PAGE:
A probe 141 is coupled by threads to the lowermost end of housing body 125. Probe 141 is of a selected length to engage and open closure member 131 upon a selected extension of cutting knives 137. Relative movement between the housing assembly (including housing collar 115, housing 119, and housing body 125) and mandrel 113 will cause probe 141 to move upwardly relative to closure member 131, and probe 141 will engage and open closure member 131 upon a selected extension of knives 137 by positive extender 125a.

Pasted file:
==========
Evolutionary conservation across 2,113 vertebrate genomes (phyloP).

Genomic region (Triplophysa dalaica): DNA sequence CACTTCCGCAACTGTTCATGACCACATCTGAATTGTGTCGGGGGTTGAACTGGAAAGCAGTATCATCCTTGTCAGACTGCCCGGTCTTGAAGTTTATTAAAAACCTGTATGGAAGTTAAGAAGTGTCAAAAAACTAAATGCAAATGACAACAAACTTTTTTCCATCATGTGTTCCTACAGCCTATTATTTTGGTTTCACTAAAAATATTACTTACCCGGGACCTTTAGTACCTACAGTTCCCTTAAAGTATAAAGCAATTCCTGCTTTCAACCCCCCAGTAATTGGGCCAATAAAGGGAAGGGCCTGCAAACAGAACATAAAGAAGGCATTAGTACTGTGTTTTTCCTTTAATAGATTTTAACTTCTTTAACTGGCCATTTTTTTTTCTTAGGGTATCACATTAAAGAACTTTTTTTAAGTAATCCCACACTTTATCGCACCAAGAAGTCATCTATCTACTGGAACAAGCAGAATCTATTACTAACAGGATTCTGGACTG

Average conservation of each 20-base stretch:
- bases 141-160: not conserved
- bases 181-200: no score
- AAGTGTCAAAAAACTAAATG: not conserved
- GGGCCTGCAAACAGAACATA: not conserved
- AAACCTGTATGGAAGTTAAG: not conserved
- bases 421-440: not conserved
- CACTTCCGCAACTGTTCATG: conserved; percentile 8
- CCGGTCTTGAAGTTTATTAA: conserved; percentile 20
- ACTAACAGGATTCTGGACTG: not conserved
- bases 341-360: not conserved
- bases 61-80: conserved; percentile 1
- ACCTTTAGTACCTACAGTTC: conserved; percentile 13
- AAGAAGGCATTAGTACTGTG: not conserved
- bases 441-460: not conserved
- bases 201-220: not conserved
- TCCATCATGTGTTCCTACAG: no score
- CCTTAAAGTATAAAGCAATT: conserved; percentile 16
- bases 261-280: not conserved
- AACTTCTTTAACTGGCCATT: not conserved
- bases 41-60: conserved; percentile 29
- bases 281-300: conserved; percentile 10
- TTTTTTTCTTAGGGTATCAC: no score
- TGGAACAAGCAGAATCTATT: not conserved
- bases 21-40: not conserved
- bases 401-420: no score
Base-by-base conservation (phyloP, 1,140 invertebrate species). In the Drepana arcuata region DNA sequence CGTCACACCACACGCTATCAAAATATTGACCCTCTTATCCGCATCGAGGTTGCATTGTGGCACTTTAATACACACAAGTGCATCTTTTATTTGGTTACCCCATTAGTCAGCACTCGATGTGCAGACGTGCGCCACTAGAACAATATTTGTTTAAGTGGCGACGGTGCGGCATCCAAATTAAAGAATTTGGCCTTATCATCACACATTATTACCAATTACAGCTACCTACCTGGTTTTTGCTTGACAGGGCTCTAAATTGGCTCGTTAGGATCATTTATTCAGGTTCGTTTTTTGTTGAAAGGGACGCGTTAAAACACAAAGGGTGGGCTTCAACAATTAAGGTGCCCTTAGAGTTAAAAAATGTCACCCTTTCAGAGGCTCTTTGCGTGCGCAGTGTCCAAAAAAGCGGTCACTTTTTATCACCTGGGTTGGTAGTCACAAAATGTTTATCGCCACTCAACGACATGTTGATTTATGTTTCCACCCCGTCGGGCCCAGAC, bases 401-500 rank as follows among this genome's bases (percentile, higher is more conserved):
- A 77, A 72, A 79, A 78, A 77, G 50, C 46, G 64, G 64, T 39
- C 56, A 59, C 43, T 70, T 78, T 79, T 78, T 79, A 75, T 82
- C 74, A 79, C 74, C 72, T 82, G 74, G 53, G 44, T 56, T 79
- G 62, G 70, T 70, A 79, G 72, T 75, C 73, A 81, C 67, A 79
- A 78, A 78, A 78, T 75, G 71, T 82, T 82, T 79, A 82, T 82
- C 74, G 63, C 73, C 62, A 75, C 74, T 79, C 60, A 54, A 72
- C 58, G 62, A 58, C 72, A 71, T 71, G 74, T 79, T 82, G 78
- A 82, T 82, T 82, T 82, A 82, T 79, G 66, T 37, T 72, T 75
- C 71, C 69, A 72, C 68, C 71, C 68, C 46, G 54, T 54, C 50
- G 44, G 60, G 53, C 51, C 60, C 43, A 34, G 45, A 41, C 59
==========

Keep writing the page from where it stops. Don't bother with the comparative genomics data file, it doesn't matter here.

FIG. 8 illustrates, in one-quarter longitudinal section, expendable knife-mounting member 127 according to the embodiment of well service tool 111 illustrated in FIGS. 7a through 7c. Expendable knife-mounting member 127 is illustrated to describe the arrangement of collet fingers 127a formed on an uppermost end thereof. Collet fingers 127a have shoulders formed thereon for engagement with a plurality of mating circumferential grooves (113c in FIG. 7b) in mandrel 113 to permit rapid replacement of expendable knife-mounting member 127. The assembly of housing body 125 over expendable knife-mounting member 127 prevents collet fingers 127a from inadvertent disengagement with grooves 113c in mandrel 113. The collet finger arrangement illustrated in FIG. 8 is less costly to manufacture and assemble than the ball or pin arrangement for securing expendable knife-mounting member 127 to the mandrel 113, as illustrated in FIGS. 3a through 4c.